At it’s heart, the SEL Experience Project is community organizing. It’s bringing people together to share our collective concerns and wisdom to create positive change in our community. It’s not about PR, spin, or sugar-coating. We know there are tough questions out there and we formed this community to help address them. We received a new comment on the blog that we feel the community should address together. This parent loves the community but is reluctant to send her sons to our schools. We’ve reprinted her comment below with the hope that you will have something to say on the topic that might help allay her concerns, but also to improve the overall school experience for everyone.
“I am really happy that there seems to be a trend here toward families staying put and investing in a walkable neighborhood with great natural resources and affordable housing. The porch parties and mini parks and neighborhood gardens are wonderful. I truly love living here.
But, I hesitate to send my two black sons to South Euclid Middle School and ultimately the High School. And, it is not the kids. I wonder if the school has the skills to educate Urban Children. My daughter went to Brush and tells me how masses of black children are treated. Where are their stories in this blog?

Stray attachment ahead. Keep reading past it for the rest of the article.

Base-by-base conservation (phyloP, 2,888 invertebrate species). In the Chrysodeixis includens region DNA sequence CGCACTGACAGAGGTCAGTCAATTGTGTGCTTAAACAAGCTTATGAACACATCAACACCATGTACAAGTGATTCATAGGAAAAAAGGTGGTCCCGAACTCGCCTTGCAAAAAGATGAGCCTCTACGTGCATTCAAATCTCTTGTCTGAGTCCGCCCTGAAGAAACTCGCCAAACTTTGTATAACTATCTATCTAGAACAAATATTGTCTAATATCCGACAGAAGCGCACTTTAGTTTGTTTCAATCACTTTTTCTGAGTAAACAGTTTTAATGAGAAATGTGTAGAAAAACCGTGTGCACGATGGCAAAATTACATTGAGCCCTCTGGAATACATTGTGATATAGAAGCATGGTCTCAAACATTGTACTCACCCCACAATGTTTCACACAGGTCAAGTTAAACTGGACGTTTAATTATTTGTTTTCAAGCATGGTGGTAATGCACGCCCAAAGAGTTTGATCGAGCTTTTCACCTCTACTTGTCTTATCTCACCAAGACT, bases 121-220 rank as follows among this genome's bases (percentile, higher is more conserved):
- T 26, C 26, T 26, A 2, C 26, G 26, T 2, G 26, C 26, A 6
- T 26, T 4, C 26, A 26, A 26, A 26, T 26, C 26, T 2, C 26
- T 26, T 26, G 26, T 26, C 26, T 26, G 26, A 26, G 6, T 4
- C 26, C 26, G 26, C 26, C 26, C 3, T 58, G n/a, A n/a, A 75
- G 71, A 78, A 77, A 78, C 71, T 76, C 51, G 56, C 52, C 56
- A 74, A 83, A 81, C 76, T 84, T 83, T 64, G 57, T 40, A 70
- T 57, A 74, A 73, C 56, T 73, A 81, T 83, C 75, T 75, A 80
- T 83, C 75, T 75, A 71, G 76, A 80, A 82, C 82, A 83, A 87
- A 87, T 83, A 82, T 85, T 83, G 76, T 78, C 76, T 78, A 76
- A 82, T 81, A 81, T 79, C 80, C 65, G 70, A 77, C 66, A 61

Drugs are a huge problem with a certain population here. If my boys are not in advanced placement classes how will they be treated? How will they be educated? What type of expectations and unwritten curriculum will effect them?
And, don’t tell me to just listen to the stories that other families are telling. I want to see the classes for myself so that I may form my own opinion. Make the schools more open and allow community dialog so that parents and teachers/administrators can interact. I want to know more before I send my kids there.
I do love living here in South Euclid. I would like to be able to send my children to the schools so that I can avoid taking them half-way across Ohio to school.”
9 thoughts on ““I hesitate to send my two black sons to South Euclid Middle School and ultimately the High School.””
My suggestion is visit each school during the school day. Contact Mr. Williamson at Brush. explain your interest in visiting and arrange a visit during the school day. Be there during class change. Go to a PTA, band, sport or orchestra booster meeting, stay after ask questions.
As a parent of a black male who graduated Brush in 2011 and who attended SEL schools since first grade, I can now say that he received an excellent education. He is working in his field as he recently graduated from DePaul University in Chicago and another one of his Brush alum is currently a law student at Northwestern University in Chicago. Another fellow Brush alum who is also a black male was accepted and attended the University of Chicago. Drug use is rampant in private schools and public schools and that’s something that really needs to be addressed at the parental level although some private schools have taken to mandatory drug testing. I can’t speak to what is happening with South euclid-lyndhurst schools in 2014 but I would encourage you to visit the schools as you state it to get a better feel for the atmosphere and curriculum. It might also be helpful to attend a school board meeting. I applaud your openness and willingness to give the school district a chance with more information. Good luck on your quest.